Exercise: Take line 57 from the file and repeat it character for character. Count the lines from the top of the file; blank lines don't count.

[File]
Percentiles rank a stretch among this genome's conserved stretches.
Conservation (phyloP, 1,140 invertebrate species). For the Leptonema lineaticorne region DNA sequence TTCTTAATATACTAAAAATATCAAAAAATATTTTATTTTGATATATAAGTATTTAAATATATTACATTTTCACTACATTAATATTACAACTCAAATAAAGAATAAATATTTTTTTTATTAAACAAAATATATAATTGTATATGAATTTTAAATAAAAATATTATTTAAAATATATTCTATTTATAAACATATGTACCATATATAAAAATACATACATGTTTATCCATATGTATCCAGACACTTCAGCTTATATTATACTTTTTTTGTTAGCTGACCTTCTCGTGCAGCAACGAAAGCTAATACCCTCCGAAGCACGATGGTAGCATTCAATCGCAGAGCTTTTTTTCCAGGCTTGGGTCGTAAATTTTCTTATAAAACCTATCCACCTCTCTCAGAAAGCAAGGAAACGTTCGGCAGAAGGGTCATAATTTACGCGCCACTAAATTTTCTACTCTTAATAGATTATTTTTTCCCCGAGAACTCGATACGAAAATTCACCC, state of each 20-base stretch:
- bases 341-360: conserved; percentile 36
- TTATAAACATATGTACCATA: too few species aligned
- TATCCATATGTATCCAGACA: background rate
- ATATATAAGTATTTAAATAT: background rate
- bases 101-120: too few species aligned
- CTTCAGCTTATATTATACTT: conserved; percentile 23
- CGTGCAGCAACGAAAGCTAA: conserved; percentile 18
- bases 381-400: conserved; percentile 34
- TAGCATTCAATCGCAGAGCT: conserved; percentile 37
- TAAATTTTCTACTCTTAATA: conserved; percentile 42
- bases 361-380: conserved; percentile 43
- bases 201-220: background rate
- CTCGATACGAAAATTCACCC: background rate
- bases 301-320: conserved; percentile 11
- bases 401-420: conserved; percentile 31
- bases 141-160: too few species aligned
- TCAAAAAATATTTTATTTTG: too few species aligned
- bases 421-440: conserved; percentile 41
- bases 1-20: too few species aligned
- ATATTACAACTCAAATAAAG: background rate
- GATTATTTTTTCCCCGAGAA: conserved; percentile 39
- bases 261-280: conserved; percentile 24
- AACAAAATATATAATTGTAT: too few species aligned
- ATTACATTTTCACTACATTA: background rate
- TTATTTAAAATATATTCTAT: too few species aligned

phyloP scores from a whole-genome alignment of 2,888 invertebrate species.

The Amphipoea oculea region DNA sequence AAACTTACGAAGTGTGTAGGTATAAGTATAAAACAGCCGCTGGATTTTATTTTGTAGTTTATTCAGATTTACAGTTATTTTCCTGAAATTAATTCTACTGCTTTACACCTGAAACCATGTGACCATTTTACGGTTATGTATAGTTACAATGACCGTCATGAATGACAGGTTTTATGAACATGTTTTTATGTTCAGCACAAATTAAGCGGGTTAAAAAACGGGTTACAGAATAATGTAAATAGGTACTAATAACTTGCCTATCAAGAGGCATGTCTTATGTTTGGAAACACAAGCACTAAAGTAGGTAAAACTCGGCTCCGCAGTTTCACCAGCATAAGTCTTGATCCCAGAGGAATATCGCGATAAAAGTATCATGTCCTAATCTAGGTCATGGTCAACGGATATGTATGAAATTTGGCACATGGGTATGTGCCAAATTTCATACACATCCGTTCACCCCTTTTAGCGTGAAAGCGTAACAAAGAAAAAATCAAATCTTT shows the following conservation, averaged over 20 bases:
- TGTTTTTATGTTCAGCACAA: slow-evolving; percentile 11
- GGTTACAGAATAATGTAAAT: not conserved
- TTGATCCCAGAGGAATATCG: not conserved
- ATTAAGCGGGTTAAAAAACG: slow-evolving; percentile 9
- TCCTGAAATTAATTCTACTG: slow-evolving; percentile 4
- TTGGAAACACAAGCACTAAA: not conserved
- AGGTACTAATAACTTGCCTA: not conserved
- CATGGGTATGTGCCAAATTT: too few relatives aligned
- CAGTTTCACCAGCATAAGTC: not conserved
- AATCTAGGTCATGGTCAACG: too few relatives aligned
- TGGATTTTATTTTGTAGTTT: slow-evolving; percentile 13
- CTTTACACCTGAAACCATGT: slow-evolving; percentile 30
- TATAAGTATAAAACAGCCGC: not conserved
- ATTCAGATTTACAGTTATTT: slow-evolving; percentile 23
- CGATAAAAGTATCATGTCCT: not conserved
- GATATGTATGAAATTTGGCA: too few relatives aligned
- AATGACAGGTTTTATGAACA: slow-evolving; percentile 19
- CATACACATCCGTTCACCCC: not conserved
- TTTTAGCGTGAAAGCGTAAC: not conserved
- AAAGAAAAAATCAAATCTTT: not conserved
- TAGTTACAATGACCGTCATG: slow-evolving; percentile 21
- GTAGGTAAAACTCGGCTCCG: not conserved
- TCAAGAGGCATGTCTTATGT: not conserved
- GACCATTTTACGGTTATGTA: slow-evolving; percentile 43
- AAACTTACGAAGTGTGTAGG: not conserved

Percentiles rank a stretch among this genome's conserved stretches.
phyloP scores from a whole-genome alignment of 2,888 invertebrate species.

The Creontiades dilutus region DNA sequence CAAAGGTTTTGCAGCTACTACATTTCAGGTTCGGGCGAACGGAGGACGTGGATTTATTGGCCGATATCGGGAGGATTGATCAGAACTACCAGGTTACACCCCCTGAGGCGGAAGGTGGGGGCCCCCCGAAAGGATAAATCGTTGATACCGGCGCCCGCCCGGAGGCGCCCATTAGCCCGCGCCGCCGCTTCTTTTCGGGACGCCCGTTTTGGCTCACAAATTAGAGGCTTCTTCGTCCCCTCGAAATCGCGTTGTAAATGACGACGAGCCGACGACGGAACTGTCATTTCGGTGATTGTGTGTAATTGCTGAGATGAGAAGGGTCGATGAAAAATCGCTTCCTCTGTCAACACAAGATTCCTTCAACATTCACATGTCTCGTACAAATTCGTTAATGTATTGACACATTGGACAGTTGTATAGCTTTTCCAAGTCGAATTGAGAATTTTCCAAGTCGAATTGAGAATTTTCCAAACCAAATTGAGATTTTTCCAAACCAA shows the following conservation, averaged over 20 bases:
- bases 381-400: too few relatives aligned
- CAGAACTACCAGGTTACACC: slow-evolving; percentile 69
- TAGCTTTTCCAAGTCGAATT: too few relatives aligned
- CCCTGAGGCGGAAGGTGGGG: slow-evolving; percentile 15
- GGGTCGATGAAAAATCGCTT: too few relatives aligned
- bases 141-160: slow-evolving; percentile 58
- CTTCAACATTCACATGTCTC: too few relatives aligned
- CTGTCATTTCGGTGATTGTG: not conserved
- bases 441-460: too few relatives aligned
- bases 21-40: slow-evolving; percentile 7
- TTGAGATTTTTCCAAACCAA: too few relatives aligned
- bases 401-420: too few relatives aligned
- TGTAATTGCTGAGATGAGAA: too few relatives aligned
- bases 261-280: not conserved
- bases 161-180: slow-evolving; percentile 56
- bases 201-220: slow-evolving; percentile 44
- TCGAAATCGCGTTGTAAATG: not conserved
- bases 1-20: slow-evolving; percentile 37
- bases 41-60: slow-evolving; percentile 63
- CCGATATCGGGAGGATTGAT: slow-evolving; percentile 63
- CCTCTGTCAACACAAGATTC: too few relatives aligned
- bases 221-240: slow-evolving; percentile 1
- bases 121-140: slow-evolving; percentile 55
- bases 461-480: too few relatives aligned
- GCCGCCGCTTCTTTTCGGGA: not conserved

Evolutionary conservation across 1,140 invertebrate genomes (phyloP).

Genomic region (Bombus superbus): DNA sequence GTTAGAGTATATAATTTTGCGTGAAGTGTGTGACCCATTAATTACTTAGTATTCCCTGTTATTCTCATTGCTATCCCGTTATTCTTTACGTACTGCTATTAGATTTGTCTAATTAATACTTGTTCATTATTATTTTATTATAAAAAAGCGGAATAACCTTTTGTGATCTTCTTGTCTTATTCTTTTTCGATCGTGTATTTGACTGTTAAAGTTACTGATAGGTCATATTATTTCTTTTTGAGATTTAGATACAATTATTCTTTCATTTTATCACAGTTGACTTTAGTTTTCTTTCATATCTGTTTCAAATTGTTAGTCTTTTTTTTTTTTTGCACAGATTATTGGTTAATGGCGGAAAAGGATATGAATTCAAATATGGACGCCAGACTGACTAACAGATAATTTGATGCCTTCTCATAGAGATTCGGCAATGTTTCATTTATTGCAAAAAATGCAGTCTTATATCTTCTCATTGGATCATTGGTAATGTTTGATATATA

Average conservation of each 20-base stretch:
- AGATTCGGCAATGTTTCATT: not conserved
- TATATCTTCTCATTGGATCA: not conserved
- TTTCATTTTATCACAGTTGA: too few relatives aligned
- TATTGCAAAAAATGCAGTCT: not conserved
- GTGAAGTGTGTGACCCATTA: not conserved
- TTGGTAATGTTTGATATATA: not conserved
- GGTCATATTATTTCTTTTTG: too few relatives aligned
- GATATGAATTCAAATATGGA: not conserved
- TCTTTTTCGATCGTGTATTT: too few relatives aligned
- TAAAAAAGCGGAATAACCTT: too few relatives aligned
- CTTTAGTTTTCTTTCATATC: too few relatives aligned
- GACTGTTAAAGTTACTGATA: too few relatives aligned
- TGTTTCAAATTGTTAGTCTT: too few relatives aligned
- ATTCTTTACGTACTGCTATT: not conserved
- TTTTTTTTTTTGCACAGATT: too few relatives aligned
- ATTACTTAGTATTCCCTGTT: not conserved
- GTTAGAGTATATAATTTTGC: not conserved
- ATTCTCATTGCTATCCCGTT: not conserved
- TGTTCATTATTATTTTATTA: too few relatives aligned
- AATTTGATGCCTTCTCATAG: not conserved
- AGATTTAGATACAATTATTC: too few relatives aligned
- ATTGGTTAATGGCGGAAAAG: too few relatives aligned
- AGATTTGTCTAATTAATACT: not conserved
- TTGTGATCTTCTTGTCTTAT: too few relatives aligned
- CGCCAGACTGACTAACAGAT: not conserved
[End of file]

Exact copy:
The Creontiades dilutus region DNA sequence CAAAGGTTTTGCAGCTACTACATTTCAGGTTCGGGCGAACGGAGGACGTGGATTTATTGGCCGATATCGGGAGGATTGATCAGAACTACCAGGTTACACCCCCTGAGGCGGAAGGTGGGGGCCCCCCGAAAGGATAAATCGTTGATACCGGCGCCCGCCCGGAGGCGCCCATTAGCCCGCGCCGCCGCTTCTTTTCGGGACGCCCGTTTTGGCTCACAAATTAGAGGCTTCTTCGTCCCCTCGAAATCGCGTTGTAAATGACGACGAGCCGACGACGGAACTGTCATTTCGGTGATTGTGTGTAATTGCTGAGATGAGAAGGGTCGATGAAAAATCGCTTCCTCTGTCAACACAAGATTCCTTCAACATTCACATGTCTCGTACAAATTCGTTAATGTATTGACACATTGGACAGTTGTATAGCTTTTCCAAGTCGAATTGAGAATTTTCCAAGTCGAATTGAGAATTTTCCAAACCAAATTGAGATTTTTCCAAACCAA shows the following conservation, averaged over 20 bases: